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Arabic-speaking Ambassadors in the Byzantine Empire (from the Ninth to Eleventh centuries)

Abstract : Arab-speaking ambassadors were numerous in the Byzantine Empire between the 9th and 11th centuries. Generally, members of the ruling elite, they could be raʾīs of the ṯuġūr, such as the famous ʿAbd al-Bāqī al-Aḏanī, known from Arabic and Greek sources. Signifcantly, the terms šaiḫ and amīr can be associated with other offcial emissaries. The choice of an ambassador by Muslim sovereigns was based on a feeling of confdence. This explains why these sovereigns often sent members of their close entourage and political circle, but linguistic skills were also important. Moreover, the presence of such envoys within the Empire raises many other questions, such as the ways in which they were received. The advantageous arrangements for their offcial voyages and reception (suggested by Greek normative texts such as the De cerimoniis) are confrmed by narrative texts, notably those in Arabic. As far as we can know it from the sources, they were cordially welcomed in Constantinople and hosted by the basileis. Nevertheless, political and military contexts could have an infuence on their stay in the Empire. A last aspect that their presence implies deals with its intellectual and cultural impact. Indeed, Arab-speaking ambassadors were important cultural brokers between courts, thanks to their intellectual profle as well as the offcial gifts they bore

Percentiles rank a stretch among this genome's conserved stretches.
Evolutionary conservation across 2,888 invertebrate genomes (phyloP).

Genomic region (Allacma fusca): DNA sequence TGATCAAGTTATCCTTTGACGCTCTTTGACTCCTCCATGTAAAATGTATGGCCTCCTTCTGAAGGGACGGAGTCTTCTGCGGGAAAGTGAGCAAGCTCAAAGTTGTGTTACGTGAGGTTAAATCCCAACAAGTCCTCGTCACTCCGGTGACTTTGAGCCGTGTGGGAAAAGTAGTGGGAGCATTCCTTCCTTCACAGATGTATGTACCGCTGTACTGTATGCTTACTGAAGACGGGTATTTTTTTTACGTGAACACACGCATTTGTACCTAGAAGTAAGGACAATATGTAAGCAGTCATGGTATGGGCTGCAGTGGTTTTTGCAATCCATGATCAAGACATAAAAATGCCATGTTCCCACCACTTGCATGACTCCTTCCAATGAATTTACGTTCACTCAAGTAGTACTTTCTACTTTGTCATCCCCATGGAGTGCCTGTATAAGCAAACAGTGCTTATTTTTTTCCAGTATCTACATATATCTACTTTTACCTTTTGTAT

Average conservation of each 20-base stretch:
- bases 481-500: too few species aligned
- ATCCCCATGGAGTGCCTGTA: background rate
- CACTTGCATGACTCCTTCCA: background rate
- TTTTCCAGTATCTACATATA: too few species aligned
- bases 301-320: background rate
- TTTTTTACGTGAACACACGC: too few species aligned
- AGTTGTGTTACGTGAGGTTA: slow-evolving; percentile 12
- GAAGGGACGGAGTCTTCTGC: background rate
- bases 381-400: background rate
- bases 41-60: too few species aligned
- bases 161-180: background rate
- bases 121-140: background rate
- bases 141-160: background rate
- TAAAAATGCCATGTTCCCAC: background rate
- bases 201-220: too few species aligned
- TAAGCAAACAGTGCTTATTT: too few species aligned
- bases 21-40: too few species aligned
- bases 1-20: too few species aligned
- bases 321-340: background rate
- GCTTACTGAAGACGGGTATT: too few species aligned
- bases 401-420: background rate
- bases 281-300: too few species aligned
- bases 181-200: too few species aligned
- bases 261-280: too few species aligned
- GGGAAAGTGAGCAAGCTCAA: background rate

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http://hal.univ-nantes.fr/hal-03285713
Contributor : Nicolas Drocourt <>
Submitted on : Tuesday, July 13, 2021 - 3:58:33 PM
Last modification on : Wednesday, July 14, 2021 - 3:32:24 AM

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Nicolas Drocourt. Arabic-speaking Ambassadors in the Byzantine Empire (from the Ninth to Eleventh centuries). Zachary Chitwood; Johannes Pahlitzsch. Ambassadors, Artists, Theologians. Byzantine Relations with the Near East from the Ninth to the Thirteen Centuries, Römisch-Germanischen Zentralmuseum, pp.57-69, 2019, 978-3795434366. ⟨hal-03285713⟩

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